Seeing as how the story of the original game was wrapped up to a fantastic conclusion, it’s no surprise that the story of the sequel is all-new and almost completely unconnected, although the basic structure of the plot does share a number of similarities with the original game as well as many famous gangster movies like The Godfather, Goodfellas and Once Upon a Time in America. You play as Vito Scalletta, a Sicilian-born immigrant to the USA who, with the help of his lifelong friend Joe, gets exposed to the organized crime world of Empire City. Vito initially does work for the mob because he needs money after returning from Italy where he served in World War II, and eventually gains the favour of those working in the business of organize crime. The plot moves slowly at first, with lots of seemingly pointless missions, but eventually things really pick up and the story overall is great with some fantastic twists and turns. Overall the story is not nearly as well wrapped up in the end as the story of Tommy Angelo in the original game, and many of the characters in Mafia II feel somewhat one-dimensional in their purpose and personality. Still, it’s one of the better stories so far this year.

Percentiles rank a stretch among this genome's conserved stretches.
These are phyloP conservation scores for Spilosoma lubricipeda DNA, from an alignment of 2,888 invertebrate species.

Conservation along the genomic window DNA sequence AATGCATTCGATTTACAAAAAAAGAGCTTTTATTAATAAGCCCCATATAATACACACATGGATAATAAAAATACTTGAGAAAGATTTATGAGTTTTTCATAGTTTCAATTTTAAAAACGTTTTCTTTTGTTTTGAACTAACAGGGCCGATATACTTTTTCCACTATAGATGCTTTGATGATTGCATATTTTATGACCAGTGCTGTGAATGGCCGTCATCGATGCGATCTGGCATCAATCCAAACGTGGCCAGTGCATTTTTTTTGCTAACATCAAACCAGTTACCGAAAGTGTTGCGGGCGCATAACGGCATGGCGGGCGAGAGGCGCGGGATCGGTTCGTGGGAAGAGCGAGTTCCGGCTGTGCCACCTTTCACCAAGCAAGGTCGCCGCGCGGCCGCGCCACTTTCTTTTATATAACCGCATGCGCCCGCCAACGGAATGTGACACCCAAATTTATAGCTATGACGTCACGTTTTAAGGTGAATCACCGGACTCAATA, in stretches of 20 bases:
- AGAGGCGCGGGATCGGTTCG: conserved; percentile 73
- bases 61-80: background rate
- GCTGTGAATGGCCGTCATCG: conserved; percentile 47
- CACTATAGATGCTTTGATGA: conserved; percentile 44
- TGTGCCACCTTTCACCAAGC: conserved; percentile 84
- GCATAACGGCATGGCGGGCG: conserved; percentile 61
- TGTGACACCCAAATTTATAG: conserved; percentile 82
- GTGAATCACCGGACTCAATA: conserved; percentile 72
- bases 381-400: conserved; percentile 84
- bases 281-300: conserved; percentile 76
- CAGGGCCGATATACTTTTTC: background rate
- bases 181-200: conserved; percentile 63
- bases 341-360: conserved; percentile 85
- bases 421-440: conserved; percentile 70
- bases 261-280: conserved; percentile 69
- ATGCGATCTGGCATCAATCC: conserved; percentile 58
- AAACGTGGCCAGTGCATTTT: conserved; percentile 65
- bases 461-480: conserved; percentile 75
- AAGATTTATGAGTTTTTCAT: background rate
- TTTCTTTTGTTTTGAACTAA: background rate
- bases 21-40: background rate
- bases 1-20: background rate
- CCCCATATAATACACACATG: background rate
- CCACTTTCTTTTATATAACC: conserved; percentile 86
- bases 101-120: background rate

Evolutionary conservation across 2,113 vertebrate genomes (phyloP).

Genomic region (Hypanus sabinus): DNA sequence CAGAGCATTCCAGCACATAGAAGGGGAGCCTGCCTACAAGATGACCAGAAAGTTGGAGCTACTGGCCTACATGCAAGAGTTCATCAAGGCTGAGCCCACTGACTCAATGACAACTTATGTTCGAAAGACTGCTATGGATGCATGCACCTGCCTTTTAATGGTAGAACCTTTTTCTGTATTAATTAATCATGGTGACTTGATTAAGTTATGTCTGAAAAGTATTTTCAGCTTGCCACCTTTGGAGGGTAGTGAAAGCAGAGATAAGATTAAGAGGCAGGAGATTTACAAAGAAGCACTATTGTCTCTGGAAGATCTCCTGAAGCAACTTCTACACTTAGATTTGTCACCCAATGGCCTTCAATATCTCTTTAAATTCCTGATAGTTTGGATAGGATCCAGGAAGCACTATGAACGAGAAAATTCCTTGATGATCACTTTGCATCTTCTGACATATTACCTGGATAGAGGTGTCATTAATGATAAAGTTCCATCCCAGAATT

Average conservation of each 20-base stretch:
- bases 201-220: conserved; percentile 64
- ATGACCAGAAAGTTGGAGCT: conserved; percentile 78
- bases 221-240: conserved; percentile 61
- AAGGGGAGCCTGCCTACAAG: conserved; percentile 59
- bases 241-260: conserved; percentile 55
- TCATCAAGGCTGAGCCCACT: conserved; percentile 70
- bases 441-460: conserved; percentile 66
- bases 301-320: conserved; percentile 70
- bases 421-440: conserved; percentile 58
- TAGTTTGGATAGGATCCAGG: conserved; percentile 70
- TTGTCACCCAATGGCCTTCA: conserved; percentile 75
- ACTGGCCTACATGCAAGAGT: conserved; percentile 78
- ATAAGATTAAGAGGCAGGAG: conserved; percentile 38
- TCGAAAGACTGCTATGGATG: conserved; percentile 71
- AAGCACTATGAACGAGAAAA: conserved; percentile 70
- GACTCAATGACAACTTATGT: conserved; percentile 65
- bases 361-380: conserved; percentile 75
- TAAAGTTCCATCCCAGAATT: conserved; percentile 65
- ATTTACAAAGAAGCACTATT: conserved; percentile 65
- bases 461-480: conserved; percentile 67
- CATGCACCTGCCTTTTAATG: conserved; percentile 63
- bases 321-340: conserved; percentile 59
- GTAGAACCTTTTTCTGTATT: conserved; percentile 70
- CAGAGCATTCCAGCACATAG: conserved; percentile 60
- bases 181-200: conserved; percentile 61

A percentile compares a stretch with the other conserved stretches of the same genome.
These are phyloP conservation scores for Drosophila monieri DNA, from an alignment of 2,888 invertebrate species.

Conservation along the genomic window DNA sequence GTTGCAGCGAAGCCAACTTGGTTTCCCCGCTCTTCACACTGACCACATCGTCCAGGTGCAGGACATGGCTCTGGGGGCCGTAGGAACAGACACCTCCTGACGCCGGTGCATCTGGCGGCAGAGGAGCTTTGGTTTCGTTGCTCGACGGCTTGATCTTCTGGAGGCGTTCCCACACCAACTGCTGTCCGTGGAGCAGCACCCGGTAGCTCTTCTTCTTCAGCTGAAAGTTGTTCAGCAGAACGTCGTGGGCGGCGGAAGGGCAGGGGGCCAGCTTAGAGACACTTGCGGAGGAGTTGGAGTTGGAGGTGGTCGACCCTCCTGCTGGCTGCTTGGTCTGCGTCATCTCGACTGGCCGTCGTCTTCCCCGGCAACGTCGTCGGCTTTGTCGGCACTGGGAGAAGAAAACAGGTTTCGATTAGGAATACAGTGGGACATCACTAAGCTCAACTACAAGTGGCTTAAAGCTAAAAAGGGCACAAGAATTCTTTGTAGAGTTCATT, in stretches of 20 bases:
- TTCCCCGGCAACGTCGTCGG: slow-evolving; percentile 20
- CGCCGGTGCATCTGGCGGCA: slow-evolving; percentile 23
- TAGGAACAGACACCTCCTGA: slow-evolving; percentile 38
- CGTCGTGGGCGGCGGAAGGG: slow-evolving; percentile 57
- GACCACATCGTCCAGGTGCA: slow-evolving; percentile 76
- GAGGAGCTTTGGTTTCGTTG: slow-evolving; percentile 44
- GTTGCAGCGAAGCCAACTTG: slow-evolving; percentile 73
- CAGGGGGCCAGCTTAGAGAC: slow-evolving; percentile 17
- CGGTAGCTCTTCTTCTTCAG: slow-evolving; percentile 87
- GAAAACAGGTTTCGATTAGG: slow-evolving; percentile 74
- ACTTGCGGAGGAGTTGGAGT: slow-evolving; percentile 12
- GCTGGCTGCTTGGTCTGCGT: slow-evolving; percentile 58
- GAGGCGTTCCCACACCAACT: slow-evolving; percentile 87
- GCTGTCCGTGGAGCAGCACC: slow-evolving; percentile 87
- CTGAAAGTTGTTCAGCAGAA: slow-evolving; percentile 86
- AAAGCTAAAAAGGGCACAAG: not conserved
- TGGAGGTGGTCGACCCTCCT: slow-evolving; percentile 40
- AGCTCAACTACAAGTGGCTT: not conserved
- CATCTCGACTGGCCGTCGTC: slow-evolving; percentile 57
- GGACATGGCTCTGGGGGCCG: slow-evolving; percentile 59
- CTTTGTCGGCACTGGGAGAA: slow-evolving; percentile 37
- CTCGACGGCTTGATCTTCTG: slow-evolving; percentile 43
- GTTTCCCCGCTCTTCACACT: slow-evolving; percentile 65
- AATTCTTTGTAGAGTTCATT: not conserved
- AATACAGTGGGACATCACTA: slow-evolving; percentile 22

Icy roads and old cars make driving tricky and treacherous
One thing that is deceiving about Mafia II is the open world – or lack thereof. Even though when driving between missions you are allowed to explore Empire City, there is very little to do, and thanks to the GPS that shows the best route you will hardly deviate from the path set by the game. There are a few diversions in the form of shopping for clothes, weapons and car upgrades, but seeing as how all but the former are provided by the story missions, you will hardly need to take advantage of these features at all. This is no different from the original Mafia, where the open city only came into play when driving from one mission objective to another, but still it is important to realize that this is not a GTA clone; rather it is a linear game that takes place within an open city. There are some collectibles to look for, including authentic playboy magazines, but really they are minor diversions compared to what is seen in other open world games. Those looking for a game to just have some sandbox fun with should look elsewhere; Mafia II is in essence a linear, story driven game, albeit a very good one.